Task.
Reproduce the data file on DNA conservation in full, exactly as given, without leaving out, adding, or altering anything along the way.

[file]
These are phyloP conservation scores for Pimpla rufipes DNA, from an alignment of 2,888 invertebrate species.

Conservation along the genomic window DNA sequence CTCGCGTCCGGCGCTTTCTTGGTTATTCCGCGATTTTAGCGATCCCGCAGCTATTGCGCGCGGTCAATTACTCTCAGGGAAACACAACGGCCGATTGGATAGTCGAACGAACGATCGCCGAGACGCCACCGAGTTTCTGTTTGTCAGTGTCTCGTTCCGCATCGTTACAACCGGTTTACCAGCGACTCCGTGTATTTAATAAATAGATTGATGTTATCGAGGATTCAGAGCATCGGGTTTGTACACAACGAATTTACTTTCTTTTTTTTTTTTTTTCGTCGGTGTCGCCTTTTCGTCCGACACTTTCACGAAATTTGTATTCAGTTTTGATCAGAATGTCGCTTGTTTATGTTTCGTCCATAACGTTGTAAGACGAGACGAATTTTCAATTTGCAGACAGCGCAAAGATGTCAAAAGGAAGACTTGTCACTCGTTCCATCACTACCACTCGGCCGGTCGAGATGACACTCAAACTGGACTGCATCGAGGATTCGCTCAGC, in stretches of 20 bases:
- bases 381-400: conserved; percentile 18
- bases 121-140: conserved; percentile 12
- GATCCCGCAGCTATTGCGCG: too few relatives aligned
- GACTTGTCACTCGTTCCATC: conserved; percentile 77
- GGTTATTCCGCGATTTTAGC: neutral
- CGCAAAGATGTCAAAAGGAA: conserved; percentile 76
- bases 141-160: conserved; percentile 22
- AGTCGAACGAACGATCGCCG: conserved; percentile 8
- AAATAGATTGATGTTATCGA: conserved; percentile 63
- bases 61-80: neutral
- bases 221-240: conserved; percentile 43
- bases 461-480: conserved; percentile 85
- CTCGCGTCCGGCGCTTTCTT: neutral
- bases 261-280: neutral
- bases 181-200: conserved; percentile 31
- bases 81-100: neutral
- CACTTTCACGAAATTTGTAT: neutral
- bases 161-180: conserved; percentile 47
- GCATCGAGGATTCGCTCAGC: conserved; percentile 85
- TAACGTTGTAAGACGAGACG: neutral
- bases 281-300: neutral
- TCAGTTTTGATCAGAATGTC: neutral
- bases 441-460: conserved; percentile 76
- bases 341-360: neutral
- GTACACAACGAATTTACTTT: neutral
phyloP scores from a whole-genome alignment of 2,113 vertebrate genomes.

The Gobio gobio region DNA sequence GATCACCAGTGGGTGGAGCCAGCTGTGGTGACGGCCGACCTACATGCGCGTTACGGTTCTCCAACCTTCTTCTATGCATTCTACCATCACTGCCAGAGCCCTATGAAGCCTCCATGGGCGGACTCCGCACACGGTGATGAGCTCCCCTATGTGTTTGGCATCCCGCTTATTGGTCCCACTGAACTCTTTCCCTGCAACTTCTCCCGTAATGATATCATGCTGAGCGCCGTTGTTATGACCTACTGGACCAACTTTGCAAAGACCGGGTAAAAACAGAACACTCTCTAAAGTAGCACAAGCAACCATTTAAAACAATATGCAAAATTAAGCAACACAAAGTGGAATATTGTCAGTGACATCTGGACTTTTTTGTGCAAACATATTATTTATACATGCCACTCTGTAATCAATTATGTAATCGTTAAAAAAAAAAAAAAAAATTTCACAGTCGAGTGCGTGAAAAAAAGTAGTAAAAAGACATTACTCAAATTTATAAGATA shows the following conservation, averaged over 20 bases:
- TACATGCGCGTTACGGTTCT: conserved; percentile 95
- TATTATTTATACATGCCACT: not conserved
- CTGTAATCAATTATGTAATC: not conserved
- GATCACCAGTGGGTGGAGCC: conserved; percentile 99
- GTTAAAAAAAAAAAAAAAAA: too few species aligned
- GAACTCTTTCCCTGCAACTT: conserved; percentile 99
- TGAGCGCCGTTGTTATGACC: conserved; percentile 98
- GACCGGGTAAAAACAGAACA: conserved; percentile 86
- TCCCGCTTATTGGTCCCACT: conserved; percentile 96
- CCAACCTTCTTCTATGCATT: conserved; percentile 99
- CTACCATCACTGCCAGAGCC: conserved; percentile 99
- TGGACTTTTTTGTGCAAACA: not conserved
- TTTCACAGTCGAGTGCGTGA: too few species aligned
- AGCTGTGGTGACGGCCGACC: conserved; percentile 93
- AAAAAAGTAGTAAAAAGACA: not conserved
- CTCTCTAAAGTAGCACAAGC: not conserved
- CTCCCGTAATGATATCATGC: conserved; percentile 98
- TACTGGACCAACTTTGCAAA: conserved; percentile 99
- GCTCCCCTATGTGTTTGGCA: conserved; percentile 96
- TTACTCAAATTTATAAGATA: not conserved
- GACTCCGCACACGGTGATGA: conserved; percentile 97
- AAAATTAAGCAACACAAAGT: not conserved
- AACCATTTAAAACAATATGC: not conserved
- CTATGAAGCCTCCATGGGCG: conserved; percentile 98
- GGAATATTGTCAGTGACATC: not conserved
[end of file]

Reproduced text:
These are phyloP conservation scores for Pimpla rufipes DNA, from an alignment of 2,888 invertebrate species.

Conservation along the genomic window DNA sequence CTCGCGTCCGGCGCTTTCTTGGTTATTCCGCGATTTTAGCGATCCCGCAGCTATTGCGCGCGGTCAATTACTCTCAGGGAAACACAACGGCCGATTGGATAGTCGAACGAACGATCGCCGAGACGCCACCGAGTTTCTGTTTGTCAGTGTCTCGTTCCGCATCGTTACAACCGGTTTACCAGCGACTCCGTGTATTTAATAAATAGATTGATGTTATCGAGGATTCAGAGCATCGGGTTTGTACACAACGAATTTACTTTCTTTTTTTTTTTTTTTCGTCGGTGTCGCCTTTTCGTCCGACACTTTCACGAAATTTGTATTCAGTTTTGATCAGAATGTCGCTTGTTTATGTTTCGTCCATAACGTTGTAAGACGAGACGAATTTTCAATTTGCAGACAGCGCAAAGATGTCAAAAGGAAGACTTGTCACTCGTTCCATCACTACCACTCGGCCGGTCGAGATGACACTCAAACTGGACTGCATCGAGGATTCGCTCAGC, in stretches of 20 bases:
- bases 381-400: conserved; percentile 18
- bases 121-140: conserved; percentile 12
- GATCCCGCAGCTATTGCGCG: too few relatives aligned
- GACTTGTCACTCGTTCCATC: conserved; percentile 77
- GGTTATTCCGCGATTTTAGC: neutral
- CGCAAAGATGTCAAAAGGAA: conserved; percentile 76
- bases 141-160: conserved; percentile 22
- AGTCGAACGAACGATCGCCG: conserved; percentile 8
- AAATAGATTGATGTTATCGA: conserved; percentile 63
- bases 61-80: neutral
- bases 221-240: conserved; percentile 43
- bases 461-480: conserved; percentile 85
- CTCGCGTCCGGCGCTTTCTT: neutral
- bases 261-280: neutral
- bases 181-200: conserved; percentile 31
- bases 81-100: neutral
- CACTTTCACGAAATTTGTAT: neutral
- bases 161-180: conserved; percentile 47
- GCATCGAGGATTCGCTCAGC: conserved; percentile 85
- TAACGTTGTAAGACGAGACG: neutral
- bases 281-300: neutral
- TCAGTTTTGATCAGAATGTC: neutral
- bases 441-460: conserved; percentile 76
- bases 341-360: neutral
- GTACACAACGAATTTACTTT: neutral
phyloP scores from a whole-genome alignment of 2,113 vertebrate genomes.

The Gobio gobio region DNA sequence GATCACCAGTGGGTGGAGCCAGCTGTGGTGACGGCCGACCTACATGCGCGTTACGGTTCTCCAACCTTCTTCTATGCATTCTACCATCACTGCCAGAGCCCTATGAAGCCTCCATGGGCGGACTCCGCACACGGTGATGAGCTCCCCTATGTGTTTGGCATCCCGCTTATTGGTCCCACTGAACTCTTTCCCTGCAACTTCTCCCGTAATGATATCATGCTGAGCGCCGTTGTTATGACCTACTGGACCAACTTTGCAAAGACCGGGTAAAAACAGAACACTCTCTAAAGTAGCACAAGCAACCATTTAAAACAATATGCAAAATTAAGCAACACAAAGTGGAATATTGTCAGTGACATCTGGACTTTTTTGTGCAAACATATTATTTATACATGCCACTCTGTAATCAATTATGTAATCGTTAAAAAAAAAAAAAAAAATTTCACAGTCGAGTGCGTGAAAAAAAGTAGTAAAAAGACATTACTCAAATTTATAAGATA shows the following conservation, averaged over 20 bases:
- TACATGCGCGTTACGGTTCT: conserved; percentile 95
- TATTATTTATACATGCCACT: not conserved
- CTGTAATCAATTATGTAATC: not conserved
- GATCACCAGTGGGTGGAGCC: conserved; percentile 99
- GTTAAAAAAAAAAAAAAAAA: too few species aligned
- GAACTCTTTCCCTGCAACTT: conserved; percentile 99
- TGAGCGCCGTTGTTATGACC: conserved; percentile 98
- GACCGGGTAAAAACAGAACA: conserved; percentile 86
- TCCCGCTTATTGGTCCCACT: conserved; percentile 96
- CCAACCTTCTTCTATGCATT: conserved; percentile 99
- CTACCATCACTGCCAGAGCC: conserved; percentile 99
- TGGACTTTTTTGTGCAAACA: not conserved
- TTTCACAGTCGAGTGCGTGA: too few species aligned
- AGCTGTGGTGACGGCCGACC: conserved; percentile 93
- AAAAAAGTAGTAAAAAGACA: not conserved
- CTCTCTAAAGTAGCACAAGC: not conserved
- CTCCCGTAATGATATCATGC: conserved; percentile 98
- TACTGGACCAACTTTGCAAA: conserved; percentile 99
- GCTCCCCTATGTGTTTGGCA: conserved; percentile 96
- TTACTCAAATTTATAAGATA: not conserved
- GACTCCGCACACGGTGATGA: conserved; percentile 97
- AAAATTAAGCAACACAAAGT: not conserved
- AACCATTTAAAACAATATGC: not conserved
- CTATGAAGCCTCCATGGGCG: conserved; percentile 98
- GGAATATTGTCAGTGACATC: not conserved